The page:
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A Bump in the Night

The Starry Rift

A being that might once have been called Astema in dread whispers in another realm, shrieked silently in pain. Only its empty mistress could have forced it to advance into such holy pain. It ducked its head further, trying vainly to protect it from the softly falling mist of blessed water. Filled with hate and anger and fear, it reached another massive reptilian paw and pulled itself up another two meters, though distance meant far less than Will and Intent in that Place. Squirming it's monstrous bulk in the burning darkness of the narrow tube, it may have whimpered in pain. Its mistress may have been correct that the constant fall of Water-of-Life would not destroy it, but the pain lead it close to rebellion. Close but not close enough to overcome the piercing fear of, nor the horrible longing for, the Lady of the Void. It reached another paw and slid further into the mortal world.


The elderly woman slept with the stillness of the aged and content. Her long, white hair, normally braided and controlled, spread on the white cotton of the large soft pillows and spilled onto the gold brocade of her spread, framing hands that almost seemed to pray even in sleep. These last few years a soft golden light often hovered over her face when she slept, though she did not know it. But this night the light fled and the gathering shadows almost seemed to yearn toward the bed in hunger.


With the setting of the Mother, only the wan light of the smaller moon remained to define the dark shadows and keep them at bay. But the Child was ever impatient and rushed even then toward the jagged horizon of the Eastern Rim to the west. Shadow that was perhaps something more strengthened and stretched, even in that holy place.


With a groan like a dying beast, the Rampart of Air shivered. Like a startled child, the priestess shook awake. Jerking upright in bed, she spoke a word of power and shadows fled. The soft light of a dawn or a sunset surrounded her and turned the shadows near her soft and normal. Yet those that clung to dark oak wainscoting and the cheery rose-patterned wall still held more substance than they should and she felt a thrill of uneasiness that such could gather in the Temple of Man. A wolf's howl, so unnatural in Harborton, seemed to echo her shiver.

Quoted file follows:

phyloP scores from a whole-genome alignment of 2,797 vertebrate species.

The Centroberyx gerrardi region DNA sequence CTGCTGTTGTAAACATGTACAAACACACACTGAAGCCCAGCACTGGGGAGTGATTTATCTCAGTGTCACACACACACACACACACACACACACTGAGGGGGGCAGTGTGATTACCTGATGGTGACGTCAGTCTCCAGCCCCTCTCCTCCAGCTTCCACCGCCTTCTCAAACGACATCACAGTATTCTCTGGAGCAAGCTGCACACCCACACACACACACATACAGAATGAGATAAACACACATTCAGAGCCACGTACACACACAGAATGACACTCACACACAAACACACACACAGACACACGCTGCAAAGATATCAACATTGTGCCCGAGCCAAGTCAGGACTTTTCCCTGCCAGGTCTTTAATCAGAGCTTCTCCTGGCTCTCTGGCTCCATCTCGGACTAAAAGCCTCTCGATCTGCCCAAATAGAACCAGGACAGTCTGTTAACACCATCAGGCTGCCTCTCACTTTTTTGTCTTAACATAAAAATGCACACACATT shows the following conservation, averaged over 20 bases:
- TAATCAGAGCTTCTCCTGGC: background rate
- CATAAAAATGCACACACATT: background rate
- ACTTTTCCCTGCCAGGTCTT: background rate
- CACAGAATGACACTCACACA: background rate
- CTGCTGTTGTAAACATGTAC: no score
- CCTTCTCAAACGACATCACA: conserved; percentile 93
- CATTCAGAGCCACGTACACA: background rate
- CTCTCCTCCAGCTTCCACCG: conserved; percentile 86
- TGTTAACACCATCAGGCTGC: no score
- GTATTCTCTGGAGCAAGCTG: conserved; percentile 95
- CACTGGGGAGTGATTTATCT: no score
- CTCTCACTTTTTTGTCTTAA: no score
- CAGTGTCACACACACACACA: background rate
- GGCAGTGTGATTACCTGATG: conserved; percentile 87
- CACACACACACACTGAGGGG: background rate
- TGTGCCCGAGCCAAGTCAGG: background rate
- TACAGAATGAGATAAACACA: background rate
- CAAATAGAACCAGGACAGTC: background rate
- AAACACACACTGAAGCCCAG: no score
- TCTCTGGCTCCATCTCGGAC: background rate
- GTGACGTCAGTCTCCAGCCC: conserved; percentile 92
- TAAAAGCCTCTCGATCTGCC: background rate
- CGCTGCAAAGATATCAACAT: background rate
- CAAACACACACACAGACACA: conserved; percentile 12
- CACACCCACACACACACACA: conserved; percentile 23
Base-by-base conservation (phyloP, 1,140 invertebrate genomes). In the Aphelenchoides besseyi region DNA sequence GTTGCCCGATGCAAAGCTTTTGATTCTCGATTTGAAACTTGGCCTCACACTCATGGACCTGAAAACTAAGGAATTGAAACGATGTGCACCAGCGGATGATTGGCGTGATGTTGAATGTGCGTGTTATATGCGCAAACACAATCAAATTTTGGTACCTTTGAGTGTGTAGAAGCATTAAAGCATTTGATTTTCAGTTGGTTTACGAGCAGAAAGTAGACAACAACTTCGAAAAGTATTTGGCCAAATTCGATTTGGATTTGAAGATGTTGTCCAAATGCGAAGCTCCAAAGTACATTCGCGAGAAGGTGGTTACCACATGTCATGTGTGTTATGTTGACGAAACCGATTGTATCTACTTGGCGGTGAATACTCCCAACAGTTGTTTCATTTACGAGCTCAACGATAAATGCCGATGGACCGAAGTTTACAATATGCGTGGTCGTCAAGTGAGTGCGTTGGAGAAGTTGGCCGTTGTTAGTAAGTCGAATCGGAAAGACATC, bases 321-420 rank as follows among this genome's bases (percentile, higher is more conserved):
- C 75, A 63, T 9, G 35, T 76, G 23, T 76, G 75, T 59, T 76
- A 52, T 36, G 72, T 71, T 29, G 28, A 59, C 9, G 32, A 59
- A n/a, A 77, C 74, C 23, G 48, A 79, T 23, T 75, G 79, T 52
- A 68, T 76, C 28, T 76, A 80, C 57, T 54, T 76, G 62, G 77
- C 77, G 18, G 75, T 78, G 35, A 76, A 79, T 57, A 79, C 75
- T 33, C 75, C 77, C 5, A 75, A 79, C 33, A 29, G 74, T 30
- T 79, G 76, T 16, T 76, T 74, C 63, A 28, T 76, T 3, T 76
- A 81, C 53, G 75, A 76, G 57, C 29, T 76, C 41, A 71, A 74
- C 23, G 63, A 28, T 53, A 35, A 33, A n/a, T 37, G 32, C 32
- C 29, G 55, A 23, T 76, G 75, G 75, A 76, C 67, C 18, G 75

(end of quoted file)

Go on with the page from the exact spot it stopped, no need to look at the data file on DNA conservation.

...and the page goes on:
The Archpriestess Tecumsrah was not an tremulous acolyte, however, and she gestured and spoke words of faith unshaken. The room became empty save for the light and the woman and a sense of urgency. Pausing only to grab her staff of office, she flung open the bedroom door, clad still in wild, white hair, white cotton gown and rosy aurora of Faith. A scream beat at her; ugly, raw and mortal.


She ran down the stairs, still graceful and quick even after seven decades. Passing hurriedly through the Temple of Air, she began to hear fighting. She heard the roar of a raging dwarf and then an ululating warcry of the Outer-elven that was cut off with a dreadful finality. Grabbing the marble balustrade in her speed, she spun onto the stairs leading down to the Palm of Earth. She was already exerting her will, composing a paean to Ra that protected and aided her people.


A great hissing, like a thousand boiling kettles, stirred the hair on her neck with a pattern of alien words that meant ill to all things mortal and good. Her stomach cramped with an unexpected, familiar pain, but she did not slow. With one hand sliding down the marble balustrade and the other holding aloft the now glowing Staff of Ra, she quickly scanned the rich ground of the Palm as she descended. On the bottom step, she froze in shock. Even the dire warnings she had heard had not prepared her for the impact of what she saw. Paling to white, her knees weakened and her head spun with dizziness.